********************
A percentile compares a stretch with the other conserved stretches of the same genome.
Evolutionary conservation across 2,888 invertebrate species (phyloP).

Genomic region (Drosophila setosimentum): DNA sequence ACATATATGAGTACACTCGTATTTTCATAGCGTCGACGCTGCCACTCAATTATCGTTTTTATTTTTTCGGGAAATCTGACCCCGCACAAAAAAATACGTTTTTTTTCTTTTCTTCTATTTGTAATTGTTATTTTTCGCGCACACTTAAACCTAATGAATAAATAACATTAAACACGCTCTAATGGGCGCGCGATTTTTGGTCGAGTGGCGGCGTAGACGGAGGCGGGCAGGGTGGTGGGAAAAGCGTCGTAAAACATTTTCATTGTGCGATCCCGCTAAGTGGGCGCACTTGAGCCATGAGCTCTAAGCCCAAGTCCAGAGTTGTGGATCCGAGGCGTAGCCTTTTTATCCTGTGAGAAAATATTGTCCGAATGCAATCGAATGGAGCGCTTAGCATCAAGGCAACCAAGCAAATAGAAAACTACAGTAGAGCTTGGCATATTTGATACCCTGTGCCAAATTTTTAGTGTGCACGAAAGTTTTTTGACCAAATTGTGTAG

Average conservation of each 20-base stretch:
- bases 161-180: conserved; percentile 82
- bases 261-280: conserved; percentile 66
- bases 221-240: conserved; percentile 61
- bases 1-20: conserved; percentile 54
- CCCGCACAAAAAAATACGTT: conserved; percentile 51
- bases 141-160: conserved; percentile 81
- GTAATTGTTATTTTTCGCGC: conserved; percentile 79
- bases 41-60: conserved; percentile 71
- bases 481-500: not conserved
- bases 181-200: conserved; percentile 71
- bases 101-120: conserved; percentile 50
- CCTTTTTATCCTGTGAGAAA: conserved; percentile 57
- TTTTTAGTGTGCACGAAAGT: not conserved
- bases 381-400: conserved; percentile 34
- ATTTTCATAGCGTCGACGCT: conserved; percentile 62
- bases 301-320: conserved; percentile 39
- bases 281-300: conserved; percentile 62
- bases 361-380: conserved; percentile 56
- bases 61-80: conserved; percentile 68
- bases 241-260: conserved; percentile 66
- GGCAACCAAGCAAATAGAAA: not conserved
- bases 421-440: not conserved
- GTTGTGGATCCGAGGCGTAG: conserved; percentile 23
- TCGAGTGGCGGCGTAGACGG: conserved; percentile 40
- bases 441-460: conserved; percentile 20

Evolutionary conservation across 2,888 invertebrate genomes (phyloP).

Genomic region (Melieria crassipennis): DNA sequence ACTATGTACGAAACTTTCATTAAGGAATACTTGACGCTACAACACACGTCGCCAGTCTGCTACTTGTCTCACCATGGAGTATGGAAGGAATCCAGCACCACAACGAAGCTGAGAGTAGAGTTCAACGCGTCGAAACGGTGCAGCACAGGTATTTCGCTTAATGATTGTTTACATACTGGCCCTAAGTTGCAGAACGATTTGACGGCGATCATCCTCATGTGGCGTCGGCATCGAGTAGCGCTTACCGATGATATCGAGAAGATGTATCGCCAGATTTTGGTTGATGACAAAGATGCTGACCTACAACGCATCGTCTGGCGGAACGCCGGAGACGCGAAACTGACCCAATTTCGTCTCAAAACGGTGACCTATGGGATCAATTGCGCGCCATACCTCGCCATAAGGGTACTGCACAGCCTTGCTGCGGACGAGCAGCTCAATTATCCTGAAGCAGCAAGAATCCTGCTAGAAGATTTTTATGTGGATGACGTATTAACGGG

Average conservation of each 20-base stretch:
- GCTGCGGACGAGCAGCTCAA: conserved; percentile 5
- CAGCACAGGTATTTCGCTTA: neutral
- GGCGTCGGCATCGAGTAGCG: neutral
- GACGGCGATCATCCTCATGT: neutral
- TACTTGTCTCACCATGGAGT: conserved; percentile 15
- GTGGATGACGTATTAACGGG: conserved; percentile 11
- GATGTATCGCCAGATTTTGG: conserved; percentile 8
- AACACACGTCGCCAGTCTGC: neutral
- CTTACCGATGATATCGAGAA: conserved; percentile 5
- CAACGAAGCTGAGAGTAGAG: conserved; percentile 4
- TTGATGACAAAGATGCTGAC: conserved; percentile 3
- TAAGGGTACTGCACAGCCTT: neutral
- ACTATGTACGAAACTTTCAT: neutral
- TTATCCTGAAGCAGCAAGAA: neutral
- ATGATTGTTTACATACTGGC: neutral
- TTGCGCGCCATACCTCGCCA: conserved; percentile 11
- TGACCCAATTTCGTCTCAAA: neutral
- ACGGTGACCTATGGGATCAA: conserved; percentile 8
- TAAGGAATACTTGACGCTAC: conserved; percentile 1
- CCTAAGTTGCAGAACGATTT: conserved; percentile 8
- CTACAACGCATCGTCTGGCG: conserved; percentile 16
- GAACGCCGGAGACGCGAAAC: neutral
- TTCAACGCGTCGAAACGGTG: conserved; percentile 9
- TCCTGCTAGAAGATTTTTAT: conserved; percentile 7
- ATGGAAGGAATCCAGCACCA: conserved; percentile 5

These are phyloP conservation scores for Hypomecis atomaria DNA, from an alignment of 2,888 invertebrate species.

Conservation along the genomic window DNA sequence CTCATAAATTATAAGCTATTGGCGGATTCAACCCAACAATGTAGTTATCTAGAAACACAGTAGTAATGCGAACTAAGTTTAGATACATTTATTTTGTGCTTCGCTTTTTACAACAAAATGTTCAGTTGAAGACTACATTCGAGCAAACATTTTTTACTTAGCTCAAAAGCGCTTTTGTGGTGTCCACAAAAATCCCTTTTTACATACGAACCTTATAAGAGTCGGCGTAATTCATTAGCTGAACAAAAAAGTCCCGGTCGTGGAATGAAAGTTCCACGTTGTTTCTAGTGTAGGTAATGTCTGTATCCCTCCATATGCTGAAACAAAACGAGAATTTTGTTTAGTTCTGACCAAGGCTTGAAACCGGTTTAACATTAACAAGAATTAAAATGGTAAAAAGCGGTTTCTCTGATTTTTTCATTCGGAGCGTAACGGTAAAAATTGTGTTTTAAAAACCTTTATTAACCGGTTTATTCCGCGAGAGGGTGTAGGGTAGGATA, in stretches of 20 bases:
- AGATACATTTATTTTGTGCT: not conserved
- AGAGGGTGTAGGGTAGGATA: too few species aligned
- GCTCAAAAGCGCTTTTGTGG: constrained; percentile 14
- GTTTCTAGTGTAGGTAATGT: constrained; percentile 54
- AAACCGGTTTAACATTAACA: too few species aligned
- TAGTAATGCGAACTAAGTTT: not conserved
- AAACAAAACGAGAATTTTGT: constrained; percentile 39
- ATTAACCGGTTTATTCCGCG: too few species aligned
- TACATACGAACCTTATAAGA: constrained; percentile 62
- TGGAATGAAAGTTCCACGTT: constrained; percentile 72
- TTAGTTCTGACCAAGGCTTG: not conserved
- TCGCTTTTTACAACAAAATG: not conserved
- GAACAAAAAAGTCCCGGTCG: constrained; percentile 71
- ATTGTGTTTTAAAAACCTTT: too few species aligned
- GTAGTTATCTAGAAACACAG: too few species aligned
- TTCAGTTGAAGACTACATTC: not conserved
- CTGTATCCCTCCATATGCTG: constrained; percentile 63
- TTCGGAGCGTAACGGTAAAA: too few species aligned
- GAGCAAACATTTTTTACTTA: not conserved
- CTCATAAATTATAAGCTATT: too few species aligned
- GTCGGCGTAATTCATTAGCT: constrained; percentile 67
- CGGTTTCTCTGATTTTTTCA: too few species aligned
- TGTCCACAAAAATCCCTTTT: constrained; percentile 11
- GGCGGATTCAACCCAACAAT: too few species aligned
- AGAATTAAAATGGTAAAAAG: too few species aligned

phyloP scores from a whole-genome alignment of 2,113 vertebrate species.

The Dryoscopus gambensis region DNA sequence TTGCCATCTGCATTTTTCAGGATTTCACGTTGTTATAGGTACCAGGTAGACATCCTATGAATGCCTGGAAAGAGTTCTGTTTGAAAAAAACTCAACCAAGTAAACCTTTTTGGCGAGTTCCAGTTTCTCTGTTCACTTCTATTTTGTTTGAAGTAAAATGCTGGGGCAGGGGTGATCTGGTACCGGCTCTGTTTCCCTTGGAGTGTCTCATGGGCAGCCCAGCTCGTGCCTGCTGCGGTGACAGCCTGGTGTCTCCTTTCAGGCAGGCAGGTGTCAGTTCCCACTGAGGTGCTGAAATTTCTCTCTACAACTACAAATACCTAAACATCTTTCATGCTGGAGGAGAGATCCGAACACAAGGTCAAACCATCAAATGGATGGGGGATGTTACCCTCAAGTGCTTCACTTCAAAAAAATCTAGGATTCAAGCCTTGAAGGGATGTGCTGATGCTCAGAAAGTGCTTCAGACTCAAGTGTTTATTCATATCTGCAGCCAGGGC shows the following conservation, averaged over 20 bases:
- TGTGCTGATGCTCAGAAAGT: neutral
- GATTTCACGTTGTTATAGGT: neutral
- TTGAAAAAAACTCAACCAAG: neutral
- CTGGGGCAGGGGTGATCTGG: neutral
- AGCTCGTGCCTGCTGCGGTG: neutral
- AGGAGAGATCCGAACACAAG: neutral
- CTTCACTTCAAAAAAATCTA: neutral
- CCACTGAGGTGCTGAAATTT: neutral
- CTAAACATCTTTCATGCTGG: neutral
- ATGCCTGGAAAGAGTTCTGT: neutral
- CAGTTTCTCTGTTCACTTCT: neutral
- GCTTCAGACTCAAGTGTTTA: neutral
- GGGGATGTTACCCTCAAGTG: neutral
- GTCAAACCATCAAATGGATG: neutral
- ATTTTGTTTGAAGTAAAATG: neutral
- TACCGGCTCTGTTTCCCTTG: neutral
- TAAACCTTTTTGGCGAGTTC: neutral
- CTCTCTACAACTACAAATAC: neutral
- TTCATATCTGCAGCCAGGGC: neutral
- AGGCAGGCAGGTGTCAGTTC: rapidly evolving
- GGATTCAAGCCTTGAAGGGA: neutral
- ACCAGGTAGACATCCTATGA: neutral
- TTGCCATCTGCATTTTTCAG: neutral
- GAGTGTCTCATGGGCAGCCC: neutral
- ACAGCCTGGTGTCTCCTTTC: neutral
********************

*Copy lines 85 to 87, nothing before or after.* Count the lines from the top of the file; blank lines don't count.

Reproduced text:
phyloP scores from a whole-genome alignment of 2,113 vertebrate species.

The Dryoscopus gambensis region DNA sequence TTGCCATCTGCATTTTTCAGGATTTCACGTTGTTATAGGTACCAGGTAGACATCCTATGAATGCCTGGAAAGAGTTCTGTTTGAAAAAAACTCAACCAAGTAAACCTTTTTGGCGAGTTCCAGTTTCTCTGTTCACTTCTATTTTGTTTGAAGTAAAATGCTGGGGCAGGGGTGATCTGGTACCGGCTCTGTTTCCCTTGGAGTGTCTCATGGGCAGCCCAGCTCGTGCCTGCTGCGGTGACAGCCTGGTGTCTCCTTTCAGGCAGGCAGGTGTCAGTTCCCACTGAGGTGCTGAAATTTCTCTCTACAACTACAAATACCTAAACATCTTTCATGCTGGAGGAGAGATCCGAACACAAGGTCAAACCATCAAATGGATGGGGGATGTTACCCTCAAGTGCTTCACTTCAAAAAAATCTAGGATTCAAGCCTTGAAGGGATGTGCTGATGCTCAGAAAGTGCTTCAGACTCAAGTGTTTATTCATATCTGCAGCCAGGGC shows the following conservation, averaged over 20 bases:
- TGTGCTGATGCTCAGAAAGT: neutral